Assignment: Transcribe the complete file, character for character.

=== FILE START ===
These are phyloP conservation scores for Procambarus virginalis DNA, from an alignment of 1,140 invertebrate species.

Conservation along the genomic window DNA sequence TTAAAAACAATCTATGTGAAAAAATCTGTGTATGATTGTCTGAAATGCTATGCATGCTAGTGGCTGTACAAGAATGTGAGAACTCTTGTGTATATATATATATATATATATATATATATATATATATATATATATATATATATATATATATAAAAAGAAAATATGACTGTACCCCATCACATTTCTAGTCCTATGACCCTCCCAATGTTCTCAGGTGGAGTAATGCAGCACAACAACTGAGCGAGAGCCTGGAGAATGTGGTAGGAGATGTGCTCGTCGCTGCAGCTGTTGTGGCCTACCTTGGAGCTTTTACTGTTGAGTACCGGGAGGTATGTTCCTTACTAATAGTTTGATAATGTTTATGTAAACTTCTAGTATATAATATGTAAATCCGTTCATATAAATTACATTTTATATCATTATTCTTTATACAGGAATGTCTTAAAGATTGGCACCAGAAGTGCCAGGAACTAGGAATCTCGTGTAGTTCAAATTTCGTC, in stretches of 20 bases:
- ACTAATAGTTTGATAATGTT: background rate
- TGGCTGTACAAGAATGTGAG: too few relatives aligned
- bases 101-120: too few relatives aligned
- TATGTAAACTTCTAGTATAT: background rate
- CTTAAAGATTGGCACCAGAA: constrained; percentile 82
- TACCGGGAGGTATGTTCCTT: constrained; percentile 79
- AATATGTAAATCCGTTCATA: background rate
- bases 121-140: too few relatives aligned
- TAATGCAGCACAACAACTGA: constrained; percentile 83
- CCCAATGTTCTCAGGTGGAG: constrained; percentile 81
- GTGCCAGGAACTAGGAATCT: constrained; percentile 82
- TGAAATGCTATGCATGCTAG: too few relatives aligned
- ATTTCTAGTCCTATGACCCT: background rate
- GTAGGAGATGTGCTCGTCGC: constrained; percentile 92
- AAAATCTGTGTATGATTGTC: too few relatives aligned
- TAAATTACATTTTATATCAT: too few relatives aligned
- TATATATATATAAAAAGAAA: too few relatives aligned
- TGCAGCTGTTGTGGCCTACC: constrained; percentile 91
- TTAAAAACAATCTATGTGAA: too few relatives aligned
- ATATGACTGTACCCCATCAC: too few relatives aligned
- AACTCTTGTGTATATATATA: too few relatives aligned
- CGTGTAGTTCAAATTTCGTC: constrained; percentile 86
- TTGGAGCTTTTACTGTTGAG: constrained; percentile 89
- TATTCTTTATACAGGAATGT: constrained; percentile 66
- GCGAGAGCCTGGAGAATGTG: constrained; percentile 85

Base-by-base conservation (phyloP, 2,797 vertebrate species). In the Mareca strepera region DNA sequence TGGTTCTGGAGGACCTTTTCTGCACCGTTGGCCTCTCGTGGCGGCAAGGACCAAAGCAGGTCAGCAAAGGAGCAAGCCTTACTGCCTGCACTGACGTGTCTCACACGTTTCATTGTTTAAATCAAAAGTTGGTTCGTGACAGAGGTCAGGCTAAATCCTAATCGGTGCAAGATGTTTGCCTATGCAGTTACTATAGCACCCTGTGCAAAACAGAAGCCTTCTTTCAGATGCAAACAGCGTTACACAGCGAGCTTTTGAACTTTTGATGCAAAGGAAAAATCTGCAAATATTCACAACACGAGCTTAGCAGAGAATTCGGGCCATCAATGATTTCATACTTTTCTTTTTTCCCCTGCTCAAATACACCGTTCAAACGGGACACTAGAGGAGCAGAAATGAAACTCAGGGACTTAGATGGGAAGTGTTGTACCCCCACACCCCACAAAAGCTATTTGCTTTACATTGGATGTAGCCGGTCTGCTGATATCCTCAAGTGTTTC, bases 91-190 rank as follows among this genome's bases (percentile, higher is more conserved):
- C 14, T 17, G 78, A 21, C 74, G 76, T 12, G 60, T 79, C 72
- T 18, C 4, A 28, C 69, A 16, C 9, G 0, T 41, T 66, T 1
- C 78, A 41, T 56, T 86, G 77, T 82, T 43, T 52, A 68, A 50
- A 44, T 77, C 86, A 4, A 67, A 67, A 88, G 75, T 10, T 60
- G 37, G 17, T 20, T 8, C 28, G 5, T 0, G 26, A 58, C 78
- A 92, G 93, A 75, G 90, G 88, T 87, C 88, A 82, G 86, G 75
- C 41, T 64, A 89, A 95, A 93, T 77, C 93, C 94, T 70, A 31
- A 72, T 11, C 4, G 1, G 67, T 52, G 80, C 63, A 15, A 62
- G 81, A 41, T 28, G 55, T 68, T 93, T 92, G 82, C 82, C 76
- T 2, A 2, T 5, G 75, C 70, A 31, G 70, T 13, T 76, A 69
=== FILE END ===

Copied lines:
These are phyloP conservation scores for Procambarus virginalis DNA, from an alignment of 1,140 invertebrate species.

Conservation along the genomic window DNA sequence TTAAAAACAATCTATGTGAAAAAATCTGTGTATGATTGTCTGAAATGCTATGCATGCTAGTGGCTGTACAAGAATGTGAGAACTCTTGTGTATATATATATATATATATATATATATATATATATATATATATATATATATATATATATATAAAAAGAAAATATGACTGTACCCCATCACATTTCTAGTCCTATGACCCTCCCAATGTTCTCAGGTGGAGTAATGCAGCACAACAACTGAGCGAGAGCCTGGAGAATGTGGTAGGAGATGTGCTCGTCGCTGCAGCTGTTGTGGCCTACCTTGGAGCTTTTACTGTTGAGTACCGGGAGGTATGTTCCTTACTAATAGTTTGATAATGTTTATGTAAACTTCTAGTATATAATATGTAAATCCGTTCATATAAATTACATTTTATATCATTATTCTTTATACAGGAATGTCTTAAAGATTGGCACCAGAAGTGCCAGGAACTAGGAATCTCGTGTAGTTCAAATTTCGTC, in stretches of 20 bases:
- ACTAATAGTTTGATAATGTT: background rate
- TGGCTGTACAAGAATGTGAG: too few relatives aligned
- bases 101-120: too few relatives aligned
- TATGTAAACTTCTAGTATAT: background rate
- CTTAAAGATTGGCACCAGAA: constrained; percentile 82
- TACCGGGAGGTATGTTCCTT: constrained; percentile 79
- AATATGTAAATCCGTTCATA: background rate
- bases 121-140: too few relatives aligned
- TAATGCAGCACAACAACTGA: constrained; percentile 83
- CCCAATGTTCTCAGGTGGAG: constrained; percentile 81
- GTGCCAGGAACTAGGAATCT: constrained; percentile 82
- TGAAATGCTATGCATGCTAG: too few relatives aligned
- ATTTCTAGTCCTATGACCCT: background rate
- GTAGGAGATGTGCTCGTCGC: constrained; percentile 92
- AAAATCTGTGTATGATTGTC: too few relatives aligned
- TAAATTACATTTTATATCAT: too few relatives aligned
- TATATATATATAAAAAGAAA: too few relatives aligned
- TGCAGCTGTTGTGGCCTACC: constrained; percentile 91
- TTAAAAACAATCTATGTGAA: too few relatives aligned
- ATATGACTGTACCCCATCAC: too few relatives aligned
- AACTCTTGTGTATATATATA: too few relatives aligned
- CGTGTAGTTCAAATTTCGTC: constrained; percentile 86
- TTGGAGCTTTTACTGTTGAG: constrained; percentile 89
- TATTCTTTATACAGGAATGT: constrained; percentile 66
- GCGAGAGCCTGGAGAATGTG: constrained; percentile 85

Base-by-base conservation (phyloP, 2,797 vertebrate species). In the Mareca strepera region DNA sequence TGGTTCTGGAGGACCTTTTCTGCACCGTTGGCCTCTCGTGGCGGCAAGGACCAAAGCAGGTCAGCAAAGGAGCAAGCCTTACTGCCTGCACTGACGTGTCTCACACGTTTCATTGTTTAAATCAAAAGTTGGTTCGTGACAGAGGTCAGGCTAAATCCTAATCGGTGCAAGATGTTTGCCTATGCAGTTACTATAGCACCCTGTGCAAAACAGAAGCCTTCTTTCAGATGCAAACAGCGTTACACAGCGAGCTTTTGAACTTTTGATGCAAAGGAAAAATCTGCAAATATTCACAACACGAGCTTAGCAGAGAATTCGGGCCATCAATGATTTCATACTTTTCTTTTTTCCCCTGCTCAAATACACCGTTCAAACGGGACACTAGAGGAGCAGAAATGAAACTCAGGGACTTAGATGGGAAGTGTTGTACCCCCACACCCCACAAAAGCTATTTGCTTTACATTGGATGTAGCCGGTCTGCTGATATCCTCAAGTGTTTC, bases 91-190 rank as follows among this genome's bases (percentile, higher is more conserved):
- C 14, T 17, G 78, A 21, C 74, G 76, T 12, G 60, T 79, C 72
- T 18, C 4, A 28, C 69, A 16, C 9, G 0, T 41, T 66, T 1
- C 78, A 41, T 56, T 86, G 77, T 82, T 43, T 52, A 68, A 50
- A 44, T 77, C 86, A 4, A 67, A 67, A 88, G 75, T 10, T 60
- G 37, G 17, T 20, T 8, C 28, G 5, T 0, G 26, A 58, C 78
- A 92, G 93, A 75, G 90, G 88, T 87, C 88, A 82, G 86, G 75
- C 41, T 64, A 89, A 95, A 93, T 77, C 93, C 94, T 70, A 31
- A 72, T 11, C 4, G 1, G 67, T 52, G 80, C 63, A 15, A 62
- G 81, A 41, T 28, G 55, T 68, T 93, T 92, G 82, C 82, C 76
- T 2, A 2, T 5, G 75, C 70, A 31, G 70, T 13, T 76, A 69